(photo credit: AP)
This Saturday, about 15 million Iraqis will be voting in council races across most of the country's provinces. A nationwide election will follow at the end of 2009. These, together, could determine whether Iraq evolves into the Arab world's first representative democracy, where the majority respects the rights of the minority.
The price for establishing a stable, safe and free Iraq, assuming one eventually emerges, has been staggering. For Americans, maybe $3 trillion; 4,000 soldiers killed and 30,000 wounded. Some 100,000 Iraqis have died - "only" 8,000 in 2008, compared to around 20,000 in 2007. Perhaps two million Iraqis became refugees.
The war was launched in 2003 because of Saddam Hussein's "weapons of mass destruction." None were found. Had Saddam been a pro-American autocrat, there is little likelihood he would have been deposed just to promote democracy. Nor has anyone established that Saddam was connected to 9/11, though some Osama bin Laden operatives may have had ties with Iraqi intelligence.
Saddam was a champion of Palestinian extremism, so no one in Israel regrets his exit.
The unintended consequences of Saddam's departure include the chaos and radicalism unleashed in the wake of his downfall, and the regional ascendancy of Iran - Saddam's natural enemy. The war monopolized, even exhausted, American resources, lessening the prospect of US military intervention to stop Teheran from building a nuclear weapon.
During the campaign, candidate Barack Obama promised that within 16 months of taking office he'd redeploy most US troops from Iraq to the Afghan-Pakistan border to do battle with al-Qaida and the resurgent Taliban. In the interim, the Bush administration signed an accord with Iraq to withdraw US troops from population centers by June 2009, and entirely by the end of 2011. Baghdad - incapable of taking full security control of the country and needing US logistical and intelligence support - would not want to phase down any faster, despite ordinary Iraqis' view of the US presence as an "occupation."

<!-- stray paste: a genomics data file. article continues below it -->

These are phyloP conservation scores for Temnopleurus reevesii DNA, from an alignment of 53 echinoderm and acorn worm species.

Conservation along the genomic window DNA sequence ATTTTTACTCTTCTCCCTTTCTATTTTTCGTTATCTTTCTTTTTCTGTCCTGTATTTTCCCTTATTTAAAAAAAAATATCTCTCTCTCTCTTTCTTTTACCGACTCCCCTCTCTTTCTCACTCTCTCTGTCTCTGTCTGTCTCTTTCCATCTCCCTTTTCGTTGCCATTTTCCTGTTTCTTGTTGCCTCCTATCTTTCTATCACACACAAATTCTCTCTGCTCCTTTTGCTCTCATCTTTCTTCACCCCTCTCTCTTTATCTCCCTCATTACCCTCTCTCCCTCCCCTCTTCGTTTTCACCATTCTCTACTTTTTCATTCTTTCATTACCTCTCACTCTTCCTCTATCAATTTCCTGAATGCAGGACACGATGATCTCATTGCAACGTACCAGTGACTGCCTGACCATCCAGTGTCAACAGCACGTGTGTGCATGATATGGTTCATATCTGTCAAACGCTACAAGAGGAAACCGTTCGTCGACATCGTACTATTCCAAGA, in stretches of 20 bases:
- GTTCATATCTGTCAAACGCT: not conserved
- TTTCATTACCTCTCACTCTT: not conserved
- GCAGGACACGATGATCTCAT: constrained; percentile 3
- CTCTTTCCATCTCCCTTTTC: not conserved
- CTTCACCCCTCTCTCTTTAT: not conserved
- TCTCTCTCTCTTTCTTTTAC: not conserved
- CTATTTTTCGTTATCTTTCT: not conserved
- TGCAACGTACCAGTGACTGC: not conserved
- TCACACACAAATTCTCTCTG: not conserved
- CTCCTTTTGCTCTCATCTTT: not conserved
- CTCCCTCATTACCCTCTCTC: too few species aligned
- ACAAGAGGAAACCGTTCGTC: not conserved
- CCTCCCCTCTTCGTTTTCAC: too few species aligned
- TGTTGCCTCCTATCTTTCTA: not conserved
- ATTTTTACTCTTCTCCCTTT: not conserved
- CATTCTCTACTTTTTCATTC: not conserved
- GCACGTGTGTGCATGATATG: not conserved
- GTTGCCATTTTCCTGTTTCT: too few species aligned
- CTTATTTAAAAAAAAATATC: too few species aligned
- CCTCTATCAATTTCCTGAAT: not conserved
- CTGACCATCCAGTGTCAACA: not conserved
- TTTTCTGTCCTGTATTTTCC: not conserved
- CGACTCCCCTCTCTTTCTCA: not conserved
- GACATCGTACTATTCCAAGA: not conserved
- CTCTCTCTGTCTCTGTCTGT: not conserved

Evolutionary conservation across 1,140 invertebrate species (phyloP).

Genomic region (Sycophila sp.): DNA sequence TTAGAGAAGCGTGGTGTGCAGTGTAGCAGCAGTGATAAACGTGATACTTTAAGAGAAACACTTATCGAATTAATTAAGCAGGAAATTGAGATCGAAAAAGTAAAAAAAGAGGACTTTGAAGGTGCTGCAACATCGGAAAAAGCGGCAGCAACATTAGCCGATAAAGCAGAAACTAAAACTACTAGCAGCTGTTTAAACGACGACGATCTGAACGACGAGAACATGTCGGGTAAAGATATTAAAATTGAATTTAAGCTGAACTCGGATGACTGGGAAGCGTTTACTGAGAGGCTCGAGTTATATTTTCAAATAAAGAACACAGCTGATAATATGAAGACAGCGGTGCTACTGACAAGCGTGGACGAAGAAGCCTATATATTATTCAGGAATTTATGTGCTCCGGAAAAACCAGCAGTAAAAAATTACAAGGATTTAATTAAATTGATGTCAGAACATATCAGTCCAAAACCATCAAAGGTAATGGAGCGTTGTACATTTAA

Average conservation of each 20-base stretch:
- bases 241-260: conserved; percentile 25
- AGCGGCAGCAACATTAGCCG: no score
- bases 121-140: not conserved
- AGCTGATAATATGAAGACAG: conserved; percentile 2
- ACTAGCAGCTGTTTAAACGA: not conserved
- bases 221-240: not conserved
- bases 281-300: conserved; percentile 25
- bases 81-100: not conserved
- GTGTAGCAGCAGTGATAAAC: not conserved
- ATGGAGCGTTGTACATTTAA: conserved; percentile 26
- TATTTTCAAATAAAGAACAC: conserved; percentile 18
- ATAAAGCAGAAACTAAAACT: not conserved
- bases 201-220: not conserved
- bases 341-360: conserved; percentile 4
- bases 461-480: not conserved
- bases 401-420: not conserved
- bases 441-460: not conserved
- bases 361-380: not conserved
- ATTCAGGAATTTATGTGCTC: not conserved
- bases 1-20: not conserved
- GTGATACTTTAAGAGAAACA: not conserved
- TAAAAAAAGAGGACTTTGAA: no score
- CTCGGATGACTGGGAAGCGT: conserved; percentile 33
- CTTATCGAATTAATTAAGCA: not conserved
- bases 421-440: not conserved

The war overthrew Saddam's Sunni ruling clique of Ba'athists, replacing it with a violently fragmented Shi'ite majority. (Shi'ite Arabs comprise about 60 percent of the country, Sunni Arabs between 15-20%, and the remainder are non-Arab - Sunni - Kurds.) With ethnic bloodletting comparatively in check, Saturday's voting, along ethnic lines, will pit various Shi'ite, Sunni and Kurdish parties against each other. In 2005, the Sunnis boycotted balloting; now even those with one foot in the extremist camp are participating.
IF CONDITIONS in Iraq permit, the Obama administration can focus singlemindedly on the Taliban and the real al-Qaida. The hub of global jihad isn't in Iraq - it is along the Afghan-Pakistan border.
Obama clearly appreciates that Muslim extremism flourishes in a toxic environment of deep-seated social, demographic and economic dislocation, where masses who feel disenfranchised are receptive to religious demagogues inciting against the "infidels."
Can the new president undermine global jihad by reaching out directly to Muslim believers? It's worth a try, so we applaud his decision to give his first interview as president, on January 26, to the Al-Arabiya TV station. He told his audience that America's battle was not with ordinary Muslims - indeed, some members of his own family are of the faith - but with "organizations like al-Qaida that espouse violence, espouse terror, and act on it." He said, America is going to hunt down those who "would kill innocent civilians."
Regrettably, in Muslim civilization the leadership choice is not between authentic secularists and religious fanatics, but between violent and non-violent Islamists. So the best Obama can hope to do is help unlink Islam from brutality and drive a wedge between the two Islamist camps. Both, lamentably, favor Shari'a law as a way of life. But "good" Islamists, for instance in Turkey, Iraq, Morocco and Egypt, operate peacefully. Their "fundamentalism lite" is something the West can, at least theoretically, abide.
Yet for such an "unlinking" approach to work, Obama must stick to his principles and show zero tolerance for organizations that "kill innocent civilians."
He might permit talks with Iran; he might allow discreet inquiries into Hamas's policies. But ultimately, as he determines that they, together with Hizbullah, are incorrigible, he must inevitably conclude that Iran, Hamas and Hizbullah - like al-Qaida - need to be defeated.